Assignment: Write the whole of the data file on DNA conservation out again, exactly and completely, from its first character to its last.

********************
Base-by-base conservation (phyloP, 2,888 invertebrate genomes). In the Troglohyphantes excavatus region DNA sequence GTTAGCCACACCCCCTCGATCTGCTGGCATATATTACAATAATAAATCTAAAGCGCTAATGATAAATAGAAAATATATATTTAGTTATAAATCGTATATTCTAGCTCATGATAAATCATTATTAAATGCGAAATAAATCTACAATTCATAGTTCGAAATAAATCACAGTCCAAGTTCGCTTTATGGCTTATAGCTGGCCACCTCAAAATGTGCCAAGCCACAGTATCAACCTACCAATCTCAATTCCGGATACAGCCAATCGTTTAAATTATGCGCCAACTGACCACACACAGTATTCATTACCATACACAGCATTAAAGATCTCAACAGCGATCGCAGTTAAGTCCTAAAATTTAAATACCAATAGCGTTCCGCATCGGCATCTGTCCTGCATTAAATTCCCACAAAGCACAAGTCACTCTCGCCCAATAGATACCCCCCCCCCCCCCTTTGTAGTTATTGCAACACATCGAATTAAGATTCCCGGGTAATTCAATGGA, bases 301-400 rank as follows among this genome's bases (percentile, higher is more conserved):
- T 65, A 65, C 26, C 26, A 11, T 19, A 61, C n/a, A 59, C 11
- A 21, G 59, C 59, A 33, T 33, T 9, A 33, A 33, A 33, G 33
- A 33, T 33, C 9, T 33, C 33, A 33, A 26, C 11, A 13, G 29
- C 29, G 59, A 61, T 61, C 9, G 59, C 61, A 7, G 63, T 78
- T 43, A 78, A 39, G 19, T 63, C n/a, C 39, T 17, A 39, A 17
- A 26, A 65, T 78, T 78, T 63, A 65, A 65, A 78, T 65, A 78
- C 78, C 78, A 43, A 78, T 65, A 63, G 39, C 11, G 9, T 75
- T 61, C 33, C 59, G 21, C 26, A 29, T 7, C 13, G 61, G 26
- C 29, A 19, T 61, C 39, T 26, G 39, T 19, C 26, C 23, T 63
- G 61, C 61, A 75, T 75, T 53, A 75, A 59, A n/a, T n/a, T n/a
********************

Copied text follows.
Base-by-base conservation (phyloP, 2,888 invertebrate genomes). In the Troglohyphantes excavatus region DNA sequence GTTAGCCACACCCCCTCGATCTGCTGGCATATATTACAATAATAAATCTAAAGCGCTAATGATAAATAGAAAATATATATTTAGTTATAAATCGTATATTCTAGCTCATGATAAATCATTATTAAATGCGAAATAAATCTACAATTCATAGTTCGAAATAAATCACAGTCCAAGTTCGCTTTATGGCTTATAGCTGGCCACCTCAAAATGTGCCAAGCCACAGTATCAACCTACCAATCTCAATTCCGGATACAGCCAATCGTTTAAATTATGCGCCAACTGACCACACACAGTATTCATTACCATACACAGCATTAAAGATCTCAACAGCGATCGCAGTTAAGTCCTAAAATTTAAATACCAATAGCGTTCCGCATCGGCATCTGTCCTGCATTAAATTCCCACAAAGCACAAGTCACTCTCGCCCAATAGATACCCCCCCCCCCCCCTTTGTAGTTATTGCAACACATCGAATTAAGATTCCCGGGTAATTCAATGGA, bases 301-400 rank as follows among this genome's bases (percentile, higher is more conserved):
- T 65, A 65, C 26, C 26, A 11, T 19, A 61, C n/a, A 59, C 11
- A 21, G 59, C 59, A 33, T 33, T 9, A 33, A 33, A 33, G 33
- A 33, T 33, C 9, T 33, C 33, A 33, A 26, C 11, A 13, G 29
- C 29, G 59, A 61, T 61, C 9, G 59, C 61, A 7, G 63, T 78
- T 43, A 78, A 39, G 19, T 63, C n/a, C 39, T 17, A 39, A 17
- A 26, A 65, T 78, T 78, T 63, A 65, A 65, A 78, T 65, A 78
- C 78, C 78, A 43, A 78, T 65, A 63, G 39, C 11, G 9, T 75
- T 61, C 33, C 59, G 21, C 26, A 29, T 7, C 13, G 61, G 26
- C 29, A 19, T 61, C 39, T 26, G 39, T 19, C 26, C 23, T 63
- G 61, C 61, A 75, T 75, T 53, A 75, A 59, A n/a, T n/a, T n/a